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Disorderly Markets: The Federal Reserve, the Banking Lobby, and the Government Securities Market, 1920-1961

Creative Commons 'BY-NC-ND' version 4.0 license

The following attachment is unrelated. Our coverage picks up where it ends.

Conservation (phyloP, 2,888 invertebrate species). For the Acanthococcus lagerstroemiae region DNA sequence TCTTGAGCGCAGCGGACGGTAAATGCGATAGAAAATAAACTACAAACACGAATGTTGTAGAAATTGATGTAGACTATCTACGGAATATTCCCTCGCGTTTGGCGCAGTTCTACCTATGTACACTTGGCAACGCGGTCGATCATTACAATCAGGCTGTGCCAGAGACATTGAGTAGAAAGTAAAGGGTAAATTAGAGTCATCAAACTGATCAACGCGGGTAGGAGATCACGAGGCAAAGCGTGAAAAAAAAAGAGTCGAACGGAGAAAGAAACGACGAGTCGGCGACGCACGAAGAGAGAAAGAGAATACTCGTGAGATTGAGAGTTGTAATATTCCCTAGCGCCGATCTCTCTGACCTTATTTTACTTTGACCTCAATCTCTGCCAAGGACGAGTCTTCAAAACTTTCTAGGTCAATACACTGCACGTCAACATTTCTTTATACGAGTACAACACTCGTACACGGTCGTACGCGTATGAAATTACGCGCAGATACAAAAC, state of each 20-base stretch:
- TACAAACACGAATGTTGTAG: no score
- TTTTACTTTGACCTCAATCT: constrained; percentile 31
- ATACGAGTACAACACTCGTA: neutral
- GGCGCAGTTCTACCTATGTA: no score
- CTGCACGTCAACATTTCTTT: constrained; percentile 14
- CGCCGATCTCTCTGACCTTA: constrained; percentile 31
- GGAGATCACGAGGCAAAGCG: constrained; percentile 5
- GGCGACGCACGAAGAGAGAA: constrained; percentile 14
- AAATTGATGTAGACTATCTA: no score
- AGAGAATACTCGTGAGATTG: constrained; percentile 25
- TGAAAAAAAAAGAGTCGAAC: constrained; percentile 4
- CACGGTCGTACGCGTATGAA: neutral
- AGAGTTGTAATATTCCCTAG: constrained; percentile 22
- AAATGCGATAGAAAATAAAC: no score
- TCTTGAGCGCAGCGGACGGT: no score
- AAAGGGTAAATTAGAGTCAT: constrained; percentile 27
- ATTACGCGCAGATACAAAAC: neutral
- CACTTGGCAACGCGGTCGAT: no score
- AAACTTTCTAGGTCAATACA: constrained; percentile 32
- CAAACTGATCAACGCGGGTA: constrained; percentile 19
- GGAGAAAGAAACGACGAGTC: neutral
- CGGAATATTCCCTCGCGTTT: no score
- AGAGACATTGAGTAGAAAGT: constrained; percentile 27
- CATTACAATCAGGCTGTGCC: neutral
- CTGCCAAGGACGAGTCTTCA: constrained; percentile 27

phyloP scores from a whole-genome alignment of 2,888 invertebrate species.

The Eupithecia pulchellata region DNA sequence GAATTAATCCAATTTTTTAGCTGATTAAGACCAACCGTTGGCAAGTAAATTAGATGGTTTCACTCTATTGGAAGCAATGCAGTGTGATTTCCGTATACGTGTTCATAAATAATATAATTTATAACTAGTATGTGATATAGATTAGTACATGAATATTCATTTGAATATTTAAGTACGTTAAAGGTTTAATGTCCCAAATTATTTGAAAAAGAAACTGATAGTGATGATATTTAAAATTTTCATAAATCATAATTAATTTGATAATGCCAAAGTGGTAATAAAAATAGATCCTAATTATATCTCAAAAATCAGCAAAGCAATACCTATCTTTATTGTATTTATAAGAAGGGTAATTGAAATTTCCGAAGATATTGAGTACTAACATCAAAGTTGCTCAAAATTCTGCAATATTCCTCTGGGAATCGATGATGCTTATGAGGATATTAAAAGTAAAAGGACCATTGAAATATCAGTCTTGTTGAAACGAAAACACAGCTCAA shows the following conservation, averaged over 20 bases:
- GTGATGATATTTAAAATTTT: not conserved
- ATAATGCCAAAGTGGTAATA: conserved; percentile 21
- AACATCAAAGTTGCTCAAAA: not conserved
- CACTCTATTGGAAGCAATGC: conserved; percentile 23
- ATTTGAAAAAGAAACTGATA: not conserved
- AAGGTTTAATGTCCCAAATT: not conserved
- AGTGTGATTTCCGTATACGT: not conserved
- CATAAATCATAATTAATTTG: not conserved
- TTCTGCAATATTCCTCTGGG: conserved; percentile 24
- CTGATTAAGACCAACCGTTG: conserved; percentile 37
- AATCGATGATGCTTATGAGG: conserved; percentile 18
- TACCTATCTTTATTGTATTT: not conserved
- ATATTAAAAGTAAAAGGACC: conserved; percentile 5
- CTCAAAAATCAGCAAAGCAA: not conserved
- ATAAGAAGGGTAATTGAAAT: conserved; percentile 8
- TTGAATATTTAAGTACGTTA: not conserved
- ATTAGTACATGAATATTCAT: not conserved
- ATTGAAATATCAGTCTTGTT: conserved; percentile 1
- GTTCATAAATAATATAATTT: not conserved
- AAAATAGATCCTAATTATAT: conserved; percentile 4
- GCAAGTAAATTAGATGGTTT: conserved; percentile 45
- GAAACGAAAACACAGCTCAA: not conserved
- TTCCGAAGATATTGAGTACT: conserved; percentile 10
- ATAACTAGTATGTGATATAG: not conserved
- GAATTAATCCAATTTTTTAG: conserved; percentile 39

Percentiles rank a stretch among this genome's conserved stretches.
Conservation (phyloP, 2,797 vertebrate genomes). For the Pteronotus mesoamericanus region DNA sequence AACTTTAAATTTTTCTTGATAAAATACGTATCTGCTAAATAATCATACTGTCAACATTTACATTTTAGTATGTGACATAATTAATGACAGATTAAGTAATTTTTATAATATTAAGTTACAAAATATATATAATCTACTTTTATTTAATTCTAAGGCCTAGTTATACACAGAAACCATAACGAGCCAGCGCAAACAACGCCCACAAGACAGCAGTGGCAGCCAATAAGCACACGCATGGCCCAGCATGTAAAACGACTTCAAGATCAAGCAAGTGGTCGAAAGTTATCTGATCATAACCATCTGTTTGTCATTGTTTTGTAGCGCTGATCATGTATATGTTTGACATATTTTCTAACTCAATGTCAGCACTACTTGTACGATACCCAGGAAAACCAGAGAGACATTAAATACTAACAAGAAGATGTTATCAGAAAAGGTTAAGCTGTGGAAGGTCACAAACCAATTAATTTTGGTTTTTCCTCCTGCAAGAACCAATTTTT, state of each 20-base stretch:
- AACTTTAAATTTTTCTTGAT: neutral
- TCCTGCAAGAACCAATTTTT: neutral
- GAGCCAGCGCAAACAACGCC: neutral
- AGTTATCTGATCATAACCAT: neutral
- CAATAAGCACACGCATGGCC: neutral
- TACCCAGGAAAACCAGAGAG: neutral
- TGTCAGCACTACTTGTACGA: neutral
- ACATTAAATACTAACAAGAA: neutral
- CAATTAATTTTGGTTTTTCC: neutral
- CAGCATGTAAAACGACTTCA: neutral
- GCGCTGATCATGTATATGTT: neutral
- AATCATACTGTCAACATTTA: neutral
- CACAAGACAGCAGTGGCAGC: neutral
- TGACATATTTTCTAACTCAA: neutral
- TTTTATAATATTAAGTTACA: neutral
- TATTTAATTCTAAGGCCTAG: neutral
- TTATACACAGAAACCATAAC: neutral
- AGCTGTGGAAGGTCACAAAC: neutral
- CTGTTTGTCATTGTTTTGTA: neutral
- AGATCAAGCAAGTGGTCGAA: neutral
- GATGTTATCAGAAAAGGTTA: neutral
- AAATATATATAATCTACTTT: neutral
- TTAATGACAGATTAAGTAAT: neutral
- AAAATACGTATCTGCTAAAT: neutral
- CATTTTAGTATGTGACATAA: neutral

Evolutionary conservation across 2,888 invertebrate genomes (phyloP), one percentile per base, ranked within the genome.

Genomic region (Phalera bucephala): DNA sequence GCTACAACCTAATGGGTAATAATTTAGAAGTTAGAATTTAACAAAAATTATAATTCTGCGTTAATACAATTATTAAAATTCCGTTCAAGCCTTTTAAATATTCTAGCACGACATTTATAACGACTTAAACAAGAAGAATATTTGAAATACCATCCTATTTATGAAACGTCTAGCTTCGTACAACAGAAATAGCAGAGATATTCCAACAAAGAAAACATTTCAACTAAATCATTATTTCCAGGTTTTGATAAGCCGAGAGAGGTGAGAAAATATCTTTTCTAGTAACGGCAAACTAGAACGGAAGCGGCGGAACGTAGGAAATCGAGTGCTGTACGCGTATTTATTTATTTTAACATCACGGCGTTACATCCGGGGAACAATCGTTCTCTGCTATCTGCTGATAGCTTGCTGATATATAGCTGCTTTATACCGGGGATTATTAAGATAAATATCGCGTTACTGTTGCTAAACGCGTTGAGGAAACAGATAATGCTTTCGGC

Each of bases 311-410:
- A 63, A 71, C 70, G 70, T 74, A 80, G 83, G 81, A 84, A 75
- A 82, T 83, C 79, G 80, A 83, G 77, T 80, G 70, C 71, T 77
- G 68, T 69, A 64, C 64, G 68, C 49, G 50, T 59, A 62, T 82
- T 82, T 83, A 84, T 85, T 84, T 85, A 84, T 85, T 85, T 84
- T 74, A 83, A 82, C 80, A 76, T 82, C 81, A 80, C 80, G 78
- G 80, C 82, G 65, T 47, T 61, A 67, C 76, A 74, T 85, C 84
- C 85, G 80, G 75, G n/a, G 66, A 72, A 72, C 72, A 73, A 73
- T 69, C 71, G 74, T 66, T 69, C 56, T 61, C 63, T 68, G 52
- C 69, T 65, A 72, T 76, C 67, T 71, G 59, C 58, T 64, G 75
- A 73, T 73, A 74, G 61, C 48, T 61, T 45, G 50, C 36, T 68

This dissertation examines the historical roots of Federal Reserve liquidity support policies in the market for U.S. Government securities during the early years of the central bank’s existence, 1920-1961. Drawing on the Federal Reserve System’s archival records, records of congressional hearings, and historical news coverage, I trace a genealogy of the Federal Reserve’s informal mandate to maintain “orderly” conditions in the government securities market. The animating idea behind the maintenance of orderly markets was that the ostensibly self-regulating price mechanism of a “free” government securities market could only be guaranteed through Federal Reserve interventions that would stave off speculative panic and the threat of illiquidity. In other words, the free market could be established and maintained only through continuous intervention. I analyze how the influence of private bankers in the Federal Reserve System helped to ensure that the malleable discourse of orderly markets would be employed to legitimate interventions that benefited the U.S. financial sector. At the same time, it preserved the idea of bond markets as a site of truth, in which the impersonal economic logic of supply and demand—and not the political logic of price support—could be brought to bear on the fiscal state.

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